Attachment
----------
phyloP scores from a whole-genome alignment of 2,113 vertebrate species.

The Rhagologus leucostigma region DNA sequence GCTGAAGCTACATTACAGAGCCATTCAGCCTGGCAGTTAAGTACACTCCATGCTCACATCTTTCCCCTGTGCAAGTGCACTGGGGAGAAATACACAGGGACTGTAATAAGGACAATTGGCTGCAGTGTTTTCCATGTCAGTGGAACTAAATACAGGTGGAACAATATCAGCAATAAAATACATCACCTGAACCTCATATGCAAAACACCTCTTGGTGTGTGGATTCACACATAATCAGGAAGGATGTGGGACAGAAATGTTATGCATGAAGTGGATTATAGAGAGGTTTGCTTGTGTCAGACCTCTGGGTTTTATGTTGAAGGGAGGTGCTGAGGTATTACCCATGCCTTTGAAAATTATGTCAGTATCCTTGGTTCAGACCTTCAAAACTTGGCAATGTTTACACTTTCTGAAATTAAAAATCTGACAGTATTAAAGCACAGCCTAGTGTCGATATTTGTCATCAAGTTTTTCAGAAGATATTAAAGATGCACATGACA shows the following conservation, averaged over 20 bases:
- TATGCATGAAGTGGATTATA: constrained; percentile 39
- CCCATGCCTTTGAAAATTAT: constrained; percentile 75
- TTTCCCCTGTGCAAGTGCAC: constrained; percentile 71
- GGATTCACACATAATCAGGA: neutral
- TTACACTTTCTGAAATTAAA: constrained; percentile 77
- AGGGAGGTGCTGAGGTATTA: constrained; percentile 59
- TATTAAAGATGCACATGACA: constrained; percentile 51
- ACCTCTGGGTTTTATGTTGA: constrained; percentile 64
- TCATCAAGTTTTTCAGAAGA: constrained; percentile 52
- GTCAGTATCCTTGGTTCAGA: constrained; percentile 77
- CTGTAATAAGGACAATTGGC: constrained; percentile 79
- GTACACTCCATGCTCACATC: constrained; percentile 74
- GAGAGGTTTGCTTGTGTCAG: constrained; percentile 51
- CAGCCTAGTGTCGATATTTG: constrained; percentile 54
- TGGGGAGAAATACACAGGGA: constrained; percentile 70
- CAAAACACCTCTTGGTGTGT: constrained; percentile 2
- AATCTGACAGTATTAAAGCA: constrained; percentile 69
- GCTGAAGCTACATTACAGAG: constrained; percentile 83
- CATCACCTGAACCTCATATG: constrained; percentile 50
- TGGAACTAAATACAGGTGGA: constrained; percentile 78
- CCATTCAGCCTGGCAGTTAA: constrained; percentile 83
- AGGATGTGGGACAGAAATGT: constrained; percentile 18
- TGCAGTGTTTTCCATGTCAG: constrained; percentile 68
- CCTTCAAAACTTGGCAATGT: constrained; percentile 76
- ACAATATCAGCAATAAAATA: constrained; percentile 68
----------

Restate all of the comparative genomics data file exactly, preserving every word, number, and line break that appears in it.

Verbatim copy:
phyloP scores from a whole-genome alignment of 2,113 vertebrate species.

The Rhagologus leucostigma region DNA sequence GCTGAAGCTACATTACAGAGCCATTCAGCCTGGCAGTTAAGTACACTCCATGCTCACATCTTTCCCCTGTGCAAGTGCACTGGGGAGAAATACACAGGGACTGTAATAAGGACAATTGGCTGCAGTGTTTTCCATGTCAGTGGAACTAAATACAGGTGGAACAATATCAGCAATAAAATACATCACCTGAACCTCATATGCAAAACACCTCTTGGTGTGTGGATTCACACATAATCAGGAAGGATGTGGGACAGAAATGTTATGCATGAAGTGGATTATAGAGAGGTTTGCTTGTGTCAGACCTCTGGGTTTTATGTTGAAGGGAGGTGCTGAGGTATTACCCATGCCTTTGAAAATTATGTCAGTATCCTTGGTTCAGACCTTCAAAACTTGGCAATGTTTACACTTTCTGAAATTAAAAATCTGACAGTATTAAAGCACAGCCTAGTGTCGATATTTGTCATCAAGTTTTTCAGAAGATATTAAAGATGCACATGACA shows the following conservation, averaged over 20 bases:
- TATGCATGAAGTGGATTATA: constrained; percentile 39
- CCCATGCCTTTGAAAATTAT: constrained; percentile 75
- TTTCCCCTGTGCAAGTGCAC: constrained; percentile 71
- GGATTCACACATAATCAGGA: neutral
- TTACACTTTCTGAAATTAAA: constrained; percentile 77
- AGGGAGGTGCTGAGGTATTA: constrained; percentile 59
- TATTAAAGATGCACATGACA: constrained; percentile 51
- ACCTCTGGGTTTTATGTTGA: constrained; percentile 64
- TCATCAAGTTTTTCAGAAGA: constrained; percentile 52
- GTCAGTATCCTTGGTTCAGA: constrained; percentile 77
- CTGTAATAAGGACAATTGGC: constrained; percentile 79
- GTACACTCCATGCTCACATC: constrained; percentile 74
- GAGAGGTTTGCTTGTGTCAG: constrained; percentile 51
- CAGCCTAGTGTCGATATTTG: constrained; percentile 54
- TGGGGAGAAATACACAGGGA: constrained; percentile 70
- CAAAACACCTCTTGGTGTGT: constrained; percentile 2
- AATCTGACAGTATTAAAGCA: constrained; percentile 69
- GCTGAAGCTACATTACAGAG: constrained; percentile 83
- CATCACCTGAACCTCATATG: constrained; percentile 50
- TGGAACTAAATACAGGTGGA: constrained; percentile 78
- CCATTCAGCCTGGCAGTTAA: constrained; percentile 83
- AGGATGTGGGACAGAAATGT: constrained; percentile 18
- TGCAGTGTTTTCCATGTCAG: constrained; percentile 68
- CCTTCAAAACTTGGCAATGT: constrained; percentile 76
- ACAATATCAGCAATAAAATA: constrained; percentile 68